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Monday, April 18, 2011

Happy Monday!

Your belly might be growing which you might think is suggestive enough but if you have other another child or children in tow, you might have a lot of questions to answer about pregnancy. Very young children will most likely not be able to comprehend the fact that you have "a baby in your belly" and might not even realize that your belly is growing. However, if your kids are older or inquisitive, it could be in your best interest to include them and prepare them for life with a newborn.

Making your pregnancy a "family journey" can be fun for children because though it poses a challenge, it gives your child time to accept that a new person will be joining the family. There is no "best time" to tell your child that you are expecting but consider your child's maturity level and try to do things that will make this an easier lifestyle transition for your child. We are not doctors, nor do we have PHD's in child psychology, but here are some our favorite tips that people have shared with us:

* Allow your child to be hands on. Usually by the fifth or sixth month, your baby will start to move. Giving your child the opportunity to rest his/her hands on your belly and feel the baby kick or move can be quite exhilarating for children. This is also a fun way for your older child to connect with the baby and make sense of what is happening.

* If you have older children, it might be best to share the news earlier in your pregnancy because the child might be confused if they find out the day of delivery. If you have a toddler, once your belly grows and is very pronounced, talk about the new baby with your child and get them excited by allowing him/her stroke your belly, sing to the baby or feel the baby kick.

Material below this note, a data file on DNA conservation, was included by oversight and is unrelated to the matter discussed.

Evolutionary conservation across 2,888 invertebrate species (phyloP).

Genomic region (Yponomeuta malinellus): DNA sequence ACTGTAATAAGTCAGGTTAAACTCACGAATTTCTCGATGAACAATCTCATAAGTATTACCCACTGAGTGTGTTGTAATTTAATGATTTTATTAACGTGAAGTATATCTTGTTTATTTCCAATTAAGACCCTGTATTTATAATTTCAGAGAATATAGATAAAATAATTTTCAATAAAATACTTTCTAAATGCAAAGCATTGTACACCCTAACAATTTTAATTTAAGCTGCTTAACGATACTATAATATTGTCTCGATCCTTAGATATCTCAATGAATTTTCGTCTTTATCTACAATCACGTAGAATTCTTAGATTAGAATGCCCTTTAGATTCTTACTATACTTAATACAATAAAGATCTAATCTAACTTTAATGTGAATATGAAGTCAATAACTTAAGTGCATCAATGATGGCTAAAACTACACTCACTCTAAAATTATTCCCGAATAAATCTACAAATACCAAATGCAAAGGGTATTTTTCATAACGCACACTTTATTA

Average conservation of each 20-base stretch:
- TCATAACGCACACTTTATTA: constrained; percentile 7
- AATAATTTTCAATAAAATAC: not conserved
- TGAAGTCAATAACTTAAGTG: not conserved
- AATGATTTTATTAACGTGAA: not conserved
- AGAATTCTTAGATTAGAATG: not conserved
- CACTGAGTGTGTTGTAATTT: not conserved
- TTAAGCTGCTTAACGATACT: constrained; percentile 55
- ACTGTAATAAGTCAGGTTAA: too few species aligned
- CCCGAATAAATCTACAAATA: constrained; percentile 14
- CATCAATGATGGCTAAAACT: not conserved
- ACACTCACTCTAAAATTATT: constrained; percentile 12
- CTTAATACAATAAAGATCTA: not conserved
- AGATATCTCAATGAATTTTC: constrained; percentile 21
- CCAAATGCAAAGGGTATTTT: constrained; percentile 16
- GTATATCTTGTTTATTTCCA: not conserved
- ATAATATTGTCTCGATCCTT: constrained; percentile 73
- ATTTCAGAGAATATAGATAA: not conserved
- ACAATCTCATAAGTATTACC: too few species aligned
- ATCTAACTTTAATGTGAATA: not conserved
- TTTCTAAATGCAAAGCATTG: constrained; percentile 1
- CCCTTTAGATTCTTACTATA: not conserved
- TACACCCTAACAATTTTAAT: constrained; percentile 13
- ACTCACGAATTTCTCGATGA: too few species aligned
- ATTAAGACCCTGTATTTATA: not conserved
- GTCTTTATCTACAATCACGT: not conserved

* Go through baby pictures of your child with your child and show him/her what he/she was like at infancy.

*Visit friends that have infants so that your child can get acquainted with what a baby looks/sounds/feels like.

* Allow your child to be part of the naming process if he/she is old enough to contribute.

*Buy them from shirts, like "I am a big sister/brother" to help them realize that they are going to be an important part of the baby's life.

*Read books about becoming a big brother/big sister with your child (age appropriate choices are best).

* Enjoy one-on-one time with your older child and help your child develop positive coping skills and a positive attitude in regard to the new arrival.

*Encourage your child to share his/her feelings about becoming an older sibling so that the child can express his/herself and not be as inclined to act out once the baby arrives.

Have a great tips that you would like to share? Give'em to us:) We are sure that everybody could benefit!!

Enjoy your day:)

The Moody Mamas

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